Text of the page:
Vaccination is considered the most effective medical technology ever devised. In the industrialized world, vaccines have wiped out potentially deadly and disabling diseases, such as tetanus and diphtheria. Poor countries have not faired as well, but during the past two decades a concerted international campaign to reach children worldwide has saved millions of lives.
Every day in thousands of clinics around the world, health workers give life-saving vaccines to young patients. Nowadays, immunizations have become almost routine. But that was not always the case. In the 1970s, the U.N. Children's Fund UNICEF reports, barely 10 percent of children under age five in the developing world were vaccinated against six preventable killer diseases. At that time, it was common for children to die from measles, whooping cough, and other preventable illnesses, says Eric Laroche, UNICEF deputy director for emergency.
"What is really, I would say, very peculiar to the death of children is it is always in silence," he said. "It is never dramatic in a media sense, if I may say. And I have seen children literally dying in the arms of their mothers, without even the mother noticing that they were dying."
In the 1980s, aid agencies made a major push to get children immunized against vaccine-preventable diseases. They promoted the benefits of immunization through intensified information and education campaigns in villages and communities around the world. These campaigns paid off. UNICEF says coverage against childhood diseases increased to nearly 80 percent.
But this dramatic increase in global immunization coverage leveled off in the 1990s. In several African nations, rates even dropped to less than 30 percent. UNICEF estimates about 34 million infants - about one-quarter of the children born every year - are not protected against diseases for which inexpensive vaccines are available.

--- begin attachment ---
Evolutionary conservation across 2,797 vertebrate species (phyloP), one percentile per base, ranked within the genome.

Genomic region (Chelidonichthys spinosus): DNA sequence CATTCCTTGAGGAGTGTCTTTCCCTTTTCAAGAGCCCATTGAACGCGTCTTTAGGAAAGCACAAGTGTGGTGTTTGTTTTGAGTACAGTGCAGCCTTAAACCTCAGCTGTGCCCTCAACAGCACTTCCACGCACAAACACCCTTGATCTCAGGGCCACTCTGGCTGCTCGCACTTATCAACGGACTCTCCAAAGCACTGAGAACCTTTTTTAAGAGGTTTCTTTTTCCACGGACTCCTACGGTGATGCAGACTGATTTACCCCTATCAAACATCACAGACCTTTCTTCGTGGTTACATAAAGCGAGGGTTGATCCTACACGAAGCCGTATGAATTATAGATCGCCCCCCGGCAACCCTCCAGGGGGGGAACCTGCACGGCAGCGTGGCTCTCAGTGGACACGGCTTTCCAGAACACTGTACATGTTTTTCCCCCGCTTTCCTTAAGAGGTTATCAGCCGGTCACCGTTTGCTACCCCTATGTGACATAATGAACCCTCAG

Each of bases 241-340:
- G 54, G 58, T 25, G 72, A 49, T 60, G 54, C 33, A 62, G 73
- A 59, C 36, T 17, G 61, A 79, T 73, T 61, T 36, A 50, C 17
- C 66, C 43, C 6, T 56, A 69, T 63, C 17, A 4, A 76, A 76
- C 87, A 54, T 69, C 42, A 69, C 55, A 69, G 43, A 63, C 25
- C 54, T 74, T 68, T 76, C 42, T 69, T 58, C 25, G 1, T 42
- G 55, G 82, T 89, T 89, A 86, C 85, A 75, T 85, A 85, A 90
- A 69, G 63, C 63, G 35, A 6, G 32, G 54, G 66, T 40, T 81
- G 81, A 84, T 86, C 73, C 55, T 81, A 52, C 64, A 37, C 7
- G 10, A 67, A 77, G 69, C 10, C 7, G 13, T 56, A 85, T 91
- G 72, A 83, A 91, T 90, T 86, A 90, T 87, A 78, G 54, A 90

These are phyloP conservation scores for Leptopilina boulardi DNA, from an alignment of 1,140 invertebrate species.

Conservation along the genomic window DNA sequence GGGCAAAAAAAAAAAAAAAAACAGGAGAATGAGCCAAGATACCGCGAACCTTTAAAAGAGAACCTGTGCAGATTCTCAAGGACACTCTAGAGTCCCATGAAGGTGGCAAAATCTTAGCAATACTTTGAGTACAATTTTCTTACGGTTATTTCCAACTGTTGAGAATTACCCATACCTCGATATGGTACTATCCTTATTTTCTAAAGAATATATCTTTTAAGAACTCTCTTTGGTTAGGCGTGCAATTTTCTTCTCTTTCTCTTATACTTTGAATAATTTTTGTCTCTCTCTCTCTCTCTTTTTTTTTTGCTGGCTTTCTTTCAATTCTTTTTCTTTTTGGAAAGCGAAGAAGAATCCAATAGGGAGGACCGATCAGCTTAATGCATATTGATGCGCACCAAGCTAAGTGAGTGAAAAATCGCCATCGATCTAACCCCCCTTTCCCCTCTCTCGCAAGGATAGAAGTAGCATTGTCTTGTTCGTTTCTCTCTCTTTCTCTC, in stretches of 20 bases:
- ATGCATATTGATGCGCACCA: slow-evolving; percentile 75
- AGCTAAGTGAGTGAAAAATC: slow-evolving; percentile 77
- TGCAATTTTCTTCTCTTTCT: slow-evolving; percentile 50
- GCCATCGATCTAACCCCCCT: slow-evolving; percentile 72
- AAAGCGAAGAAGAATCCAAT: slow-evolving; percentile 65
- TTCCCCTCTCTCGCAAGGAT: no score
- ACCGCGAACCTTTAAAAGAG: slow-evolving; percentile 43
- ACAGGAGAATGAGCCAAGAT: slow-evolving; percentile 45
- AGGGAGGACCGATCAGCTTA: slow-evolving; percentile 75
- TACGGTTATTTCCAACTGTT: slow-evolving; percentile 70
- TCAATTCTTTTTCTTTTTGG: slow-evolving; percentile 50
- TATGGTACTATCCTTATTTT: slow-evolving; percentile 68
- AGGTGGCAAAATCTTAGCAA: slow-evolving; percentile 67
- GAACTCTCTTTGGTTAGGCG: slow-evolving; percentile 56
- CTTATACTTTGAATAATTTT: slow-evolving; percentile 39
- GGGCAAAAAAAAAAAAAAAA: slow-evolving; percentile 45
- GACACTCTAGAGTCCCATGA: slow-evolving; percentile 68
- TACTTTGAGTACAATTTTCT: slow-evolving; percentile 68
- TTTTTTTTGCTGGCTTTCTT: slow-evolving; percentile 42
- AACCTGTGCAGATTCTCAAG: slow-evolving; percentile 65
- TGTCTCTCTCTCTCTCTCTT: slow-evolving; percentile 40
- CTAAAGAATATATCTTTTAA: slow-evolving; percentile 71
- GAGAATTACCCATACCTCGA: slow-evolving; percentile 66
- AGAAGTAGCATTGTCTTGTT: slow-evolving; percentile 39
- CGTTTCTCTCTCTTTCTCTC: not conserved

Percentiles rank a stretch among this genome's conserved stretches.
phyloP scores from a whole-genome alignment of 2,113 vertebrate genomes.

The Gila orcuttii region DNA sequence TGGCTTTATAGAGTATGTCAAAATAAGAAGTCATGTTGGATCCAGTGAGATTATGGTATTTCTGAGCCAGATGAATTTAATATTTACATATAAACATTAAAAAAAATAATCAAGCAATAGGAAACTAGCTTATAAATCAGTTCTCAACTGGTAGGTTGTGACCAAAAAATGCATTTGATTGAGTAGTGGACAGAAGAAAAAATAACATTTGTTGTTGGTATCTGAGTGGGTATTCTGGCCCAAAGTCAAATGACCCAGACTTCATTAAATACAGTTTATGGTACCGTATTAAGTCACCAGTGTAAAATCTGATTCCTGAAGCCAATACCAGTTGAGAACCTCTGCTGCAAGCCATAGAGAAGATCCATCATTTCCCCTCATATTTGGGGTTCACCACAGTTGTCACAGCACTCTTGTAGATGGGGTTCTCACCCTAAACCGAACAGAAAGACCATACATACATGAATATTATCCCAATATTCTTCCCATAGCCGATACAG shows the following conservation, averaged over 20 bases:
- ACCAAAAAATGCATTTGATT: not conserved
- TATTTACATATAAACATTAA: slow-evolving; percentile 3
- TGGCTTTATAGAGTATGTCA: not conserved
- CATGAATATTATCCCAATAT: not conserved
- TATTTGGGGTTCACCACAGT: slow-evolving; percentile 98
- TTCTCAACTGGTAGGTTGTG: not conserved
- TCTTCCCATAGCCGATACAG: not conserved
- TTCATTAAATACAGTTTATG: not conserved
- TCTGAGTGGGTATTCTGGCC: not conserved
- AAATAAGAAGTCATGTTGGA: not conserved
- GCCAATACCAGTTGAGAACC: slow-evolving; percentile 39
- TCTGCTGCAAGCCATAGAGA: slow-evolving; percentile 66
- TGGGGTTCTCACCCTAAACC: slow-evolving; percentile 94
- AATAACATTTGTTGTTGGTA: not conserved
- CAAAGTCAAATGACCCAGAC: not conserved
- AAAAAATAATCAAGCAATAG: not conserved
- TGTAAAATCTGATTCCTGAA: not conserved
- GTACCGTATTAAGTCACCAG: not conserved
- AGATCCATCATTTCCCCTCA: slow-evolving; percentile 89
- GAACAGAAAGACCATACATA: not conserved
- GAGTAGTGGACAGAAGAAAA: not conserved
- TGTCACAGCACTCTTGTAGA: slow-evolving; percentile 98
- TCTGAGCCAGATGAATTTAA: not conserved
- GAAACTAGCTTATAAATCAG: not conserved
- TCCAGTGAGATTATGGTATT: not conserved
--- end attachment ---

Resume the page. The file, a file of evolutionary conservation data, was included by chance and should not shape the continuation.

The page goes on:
World Health Organization communicable diseases expert David Heymann says vaccines have been crucial in controlling diseases in children. "The only vaccine-preventable disease that figures among the top killers in infectious diseases today is measles," said Dr. Heymann. "And measles is rapidly decreasing as immunization coverage for measles increases."
Dr. Heymann led WHO's program to stop Severe Acute Respiratory Syndrome, or SARS, from spreading around the world. He now heads WHO's global campaign to eradicate polio by the end of 2005. Once polio is eradicated, it will become only the second disease after smallpox to have been wiped off the face of the earth.
Dr. Heymann said most diseases cannot be eliminated. But polio is a good candidate because it does not exist in nature or in animals; it can only be transmitted from one human to another. Also, a good polio vaccine is available. "The oral polio vaccine is important for many reasons," explained Dr. Heymann. "Number one, because you do not require a needle and syringe to give it. You can give it orally. And this makes it possible to vaccinate large numbers of children in a very short period of time, which is very important when national immunization campaigns are conducted."
Hundreds of millions of children, even in war-ravaged countries, have been vaccinated against deadly and disabling diseases during national immunization days.
Aid agencies are expanding their vaccine coverage through so-called public-private partnerships, such as the Global Alliance for Vaccines and Immunization. The organization was launched in 2000 with a $750 million donation from the Bill and Melinda Gates Foundation.
Executive Secretary Tore Godal says the Alliance was created to reverse the decline in immunization coverage experienced by many developing countries in the 1990s.
"We have immunized over 30 million children with vaccines that were not available for them earlier, such as Hepatitis-B, Haemophilus influenza-B and yellow fever," said Mr. Godal. "We have expanded immunization coverage to reach out to an additional eight million children." The Alliance's aim, he added, is to prevent the deaths of three million children a year by improving the supply and distribution of existing vaccines and by developing new ones.
Research on vaccines against diseases such as diarrhea, pneumonia, HIV/AIDS and malaria is underway.
Such new vaccines will have the potential for saving millions of lives. But, aid agencies wonder whether money will be available to make them affordable for babies in developing countries.
This is part of VOA's series of reports on World Health